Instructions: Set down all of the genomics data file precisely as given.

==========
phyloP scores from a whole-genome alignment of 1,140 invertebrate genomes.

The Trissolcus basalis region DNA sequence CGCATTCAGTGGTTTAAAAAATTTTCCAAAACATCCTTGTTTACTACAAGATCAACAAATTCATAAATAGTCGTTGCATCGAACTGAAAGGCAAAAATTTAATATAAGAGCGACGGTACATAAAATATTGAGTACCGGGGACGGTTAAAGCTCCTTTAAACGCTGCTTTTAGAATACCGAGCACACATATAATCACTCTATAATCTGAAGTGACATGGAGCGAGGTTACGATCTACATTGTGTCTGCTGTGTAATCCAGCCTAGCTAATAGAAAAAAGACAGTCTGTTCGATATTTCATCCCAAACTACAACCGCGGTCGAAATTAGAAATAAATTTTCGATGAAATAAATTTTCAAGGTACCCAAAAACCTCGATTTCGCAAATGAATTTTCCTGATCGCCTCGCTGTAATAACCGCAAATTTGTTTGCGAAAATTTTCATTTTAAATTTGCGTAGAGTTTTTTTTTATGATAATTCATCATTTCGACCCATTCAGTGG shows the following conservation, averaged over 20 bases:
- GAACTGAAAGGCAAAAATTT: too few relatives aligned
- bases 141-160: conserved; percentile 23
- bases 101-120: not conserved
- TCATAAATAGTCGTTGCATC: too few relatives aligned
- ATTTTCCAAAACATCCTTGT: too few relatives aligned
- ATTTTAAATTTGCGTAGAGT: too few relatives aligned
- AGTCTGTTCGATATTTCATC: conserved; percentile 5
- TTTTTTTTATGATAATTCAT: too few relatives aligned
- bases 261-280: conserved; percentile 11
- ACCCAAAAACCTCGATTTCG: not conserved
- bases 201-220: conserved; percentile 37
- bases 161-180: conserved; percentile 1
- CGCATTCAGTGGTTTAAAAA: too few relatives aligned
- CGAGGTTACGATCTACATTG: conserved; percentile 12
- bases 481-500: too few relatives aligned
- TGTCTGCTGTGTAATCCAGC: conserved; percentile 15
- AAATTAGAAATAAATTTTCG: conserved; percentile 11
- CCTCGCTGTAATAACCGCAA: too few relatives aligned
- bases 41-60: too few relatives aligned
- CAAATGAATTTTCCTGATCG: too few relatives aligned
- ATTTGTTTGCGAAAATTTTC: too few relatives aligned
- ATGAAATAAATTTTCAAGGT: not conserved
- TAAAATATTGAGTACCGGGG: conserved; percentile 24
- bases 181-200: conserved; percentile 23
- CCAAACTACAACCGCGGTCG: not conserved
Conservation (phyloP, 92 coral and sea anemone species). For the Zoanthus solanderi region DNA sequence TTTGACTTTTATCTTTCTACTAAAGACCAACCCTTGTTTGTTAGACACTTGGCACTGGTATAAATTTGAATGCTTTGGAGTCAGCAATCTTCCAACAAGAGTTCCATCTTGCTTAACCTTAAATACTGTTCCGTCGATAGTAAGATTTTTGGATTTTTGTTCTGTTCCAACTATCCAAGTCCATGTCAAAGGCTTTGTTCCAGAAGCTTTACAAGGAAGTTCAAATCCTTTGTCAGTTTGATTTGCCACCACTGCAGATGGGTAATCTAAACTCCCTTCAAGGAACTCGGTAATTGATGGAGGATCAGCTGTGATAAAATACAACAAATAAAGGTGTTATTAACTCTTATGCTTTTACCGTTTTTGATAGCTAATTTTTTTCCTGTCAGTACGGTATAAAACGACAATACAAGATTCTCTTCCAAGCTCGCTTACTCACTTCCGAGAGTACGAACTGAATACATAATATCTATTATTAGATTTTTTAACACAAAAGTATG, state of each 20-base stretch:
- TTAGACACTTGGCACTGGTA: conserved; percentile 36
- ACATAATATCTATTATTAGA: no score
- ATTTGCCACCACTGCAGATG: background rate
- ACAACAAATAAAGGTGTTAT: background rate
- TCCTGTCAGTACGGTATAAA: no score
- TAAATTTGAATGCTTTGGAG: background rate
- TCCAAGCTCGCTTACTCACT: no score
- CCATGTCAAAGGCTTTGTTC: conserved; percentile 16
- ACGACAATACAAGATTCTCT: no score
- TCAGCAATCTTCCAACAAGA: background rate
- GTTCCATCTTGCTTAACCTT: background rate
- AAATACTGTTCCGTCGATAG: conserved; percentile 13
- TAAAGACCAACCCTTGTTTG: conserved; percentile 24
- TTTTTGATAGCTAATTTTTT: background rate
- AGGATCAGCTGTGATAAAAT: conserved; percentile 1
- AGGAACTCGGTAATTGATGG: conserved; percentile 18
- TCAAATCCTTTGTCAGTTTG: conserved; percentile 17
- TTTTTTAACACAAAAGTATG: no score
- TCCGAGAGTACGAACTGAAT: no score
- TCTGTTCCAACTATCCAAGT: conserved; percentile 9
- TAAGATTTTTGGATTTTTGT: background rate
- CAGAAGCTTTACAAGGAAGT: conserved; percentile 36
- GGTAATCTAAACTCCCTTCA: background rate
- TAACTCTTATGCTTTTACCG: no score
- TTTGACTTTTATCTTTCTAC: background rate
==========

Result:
phyloP scores from a whole-genome alignment of 1,140 invertebrate genomes.

The Trissolcus basalis region DNA sequence CGCATTCAGTGGTTTAAAAAATTTTCCAAAACATCCTTGTTTACTACAAGATCAACAAATTCATAAATAGTCGTTGCATCGAACTGAAAGGCAAAAATTTAATATAAGAGCGACGGTACATAAAATATTGAGTACCGGGGACGGTTAAAGCTCCTTTAAACGCTGCTTTTAGAATACCGAGCACACATATAATCACTCTATAATCTGAAGTGACATGGAGCGAGGTTACGATCTACATTGTGTCTGCTGTGTAATCCAGCCTAGCTAATAGAAAAAAGACAGTCTGTTCGATATTTCATCCCAAACTACAACCGCGGTCGAAATTAGAAATAAATTTTCGATGAAATAAATTTTCAAGGTACCCAAAAACCTCGATTTCGCAAATGAATTTTCCTGATCGCCTCGCTGTAATAACCGCAAATTTGTTTGCGAAAATTTTCATTTTAAATTTGCGTAGAGTTTTTTTTTATGATAATTCATCATTTCGACCCATTCAGTGG shows the following conservation, averaged over 20 bases:
- GAACTGAAAGGCAAAAATTT: too few relatives aligned
- bases 141-160: conserved; percentile 23
- bases 101-120: not conserved
- TCATAAATAGTCGTTGCATC: too few relatives aligned
- ATTTTCCAAAACATCCTTGT: too few relatives aligned
- ATTTTAAATTTGCGTAGAGT: too few relatives aligned
- AGTCTGTTCGATATTTCATC: conserved; percentile 5
- TTTTTTTTATGATAATTCAT: too few relatives aligned
- bases 261-280: conserved; percentile 11
- ACCCAAAAACCTCGATTTCG: not conserved
- bases 201-220: conserved; percentile 37
- bases 161-180: conserved; percentile 1
- CGCATTCAGTGGTTTAAAAA: too few relatives aligned
- CGAGGTTACGATCTACATTG: conserved; percentile 12
- bases 481-500: too few relatives aligned
- TGTCTGCTGTGTAATCCAGC: conserved; percentile 15
- AAATTAGAAATAAATTTTCG: conserved; percentile 11
- CCTCGCTGTAATAACCGCAA: too few relatives aligned
- bases 41-60: too few relatives aligned
- CAAATGAATTTTCCTGATCG: too few relatives aligned
- ATTTGTTTGCGAAAATTTTC: too few relatives aligned
- ATGAAATAAATTTTCAAGGT: not conserved
- TAAAATATTGAGTACCGGGG: conserved; percentile 24
- bases 181-200: conserved; percentile 23
- CCAAACTACAACCGCGGTCG: not conserved
Conservation (phyloP, 92 coral and sea anemone species). For the Zoanthus solanderi region DNA sequence TTTGACTTTTATCTTTCTACTAAAGACCAACCCTTGTTTGTTAGACACTTGGCACTGGTATAAATTTGAATGCTTTGGAGTCAGCAATCTTCCAACAAGAGTTCCATCTTGCTTAACCTTAAATACTGTTCCGTCGATAGTAAGATTTTTGGATTTTTGTTCTGTTCCAACTATCCAAGTCCATGTCAAAGGCTTTGTTCCAGAAGCTTTACAAGGAAGTTCAAATCCTTTGTCAGTTTGATTTGCCACCACTGCAGATGGGTAATCTAAACTCCCTTCAAGGAACTCGGTAATTGATGGAGGATCAGCTGTGATAAAATACAACAAATAAAGGTGTTATTAACTCTTATGCTTTTACCGTTTTTGATAGCTAATTTTTTTCCTGTCAGTACGGTATAAAACGACAATACAAGATTCTCTTCCAAGCTCGCTTACTCACTTCCGAGAGTACGAACTGAATACATAATATCTATTATTAGATTTTTTAACACAAAAGTATG, state of each 20-base stretch:
- TTAGACACTTGGCACTGGTA: conserved; percentile 36
- ACATAATATCTATTATTAGA: no score
- ATTTGCCACCACTGCAGATG: background rate
- ACAACAAATAAAGGTGTTAT: background rate
- TCCTGTCAGTACGGTATAAA: no score
- TAAATTTGAATGCTTTGGAG: background rate
- TCCAAGCTCGCTTACTCACT: no score
- CCATGTCAAAGGCTTTGTTC: conserved; percentile 16
- ACGACAATACAAGATTCTCT: no score
- TCAGCAATCTTCCAACAAGA: background rate
- GTTCCATCTTGCTTAACCTT: background rate
- AAATACTGTTCCGTCGATAG: conserved; percentile 13
- TAAAGACCAACCCTTGTTTG: conserved; percentile 24
- TTTTTGATAGCTAATTTTTT: background rate
- AGGATCAGCTGTGATAAAAT: conserved; percentile 1
- AGGAACTCGGTAATTGATGG: conserved; percentile 18
- TCAAATCCTTTGTCAGTTTG: conserved; percentile 17
- TTTTTTAACACAAAAGTATG: no score
- TCCGAGAGTACGAACTGAAT: no score
- TCTGTTCCAACTATCCAAGT: conserved; percentile 9
- TAAGATTTTTGGATTTTTGT: background rate
- CAGAAGCTTTACAAGGAAGT: conserved; percentile 36
- GGTAATCTAAACTCCCTTCA: background rate
- TAACTCTTATGCTTTTACCG: no score
- TTTGACTTTTATCTTTCTAC: background rate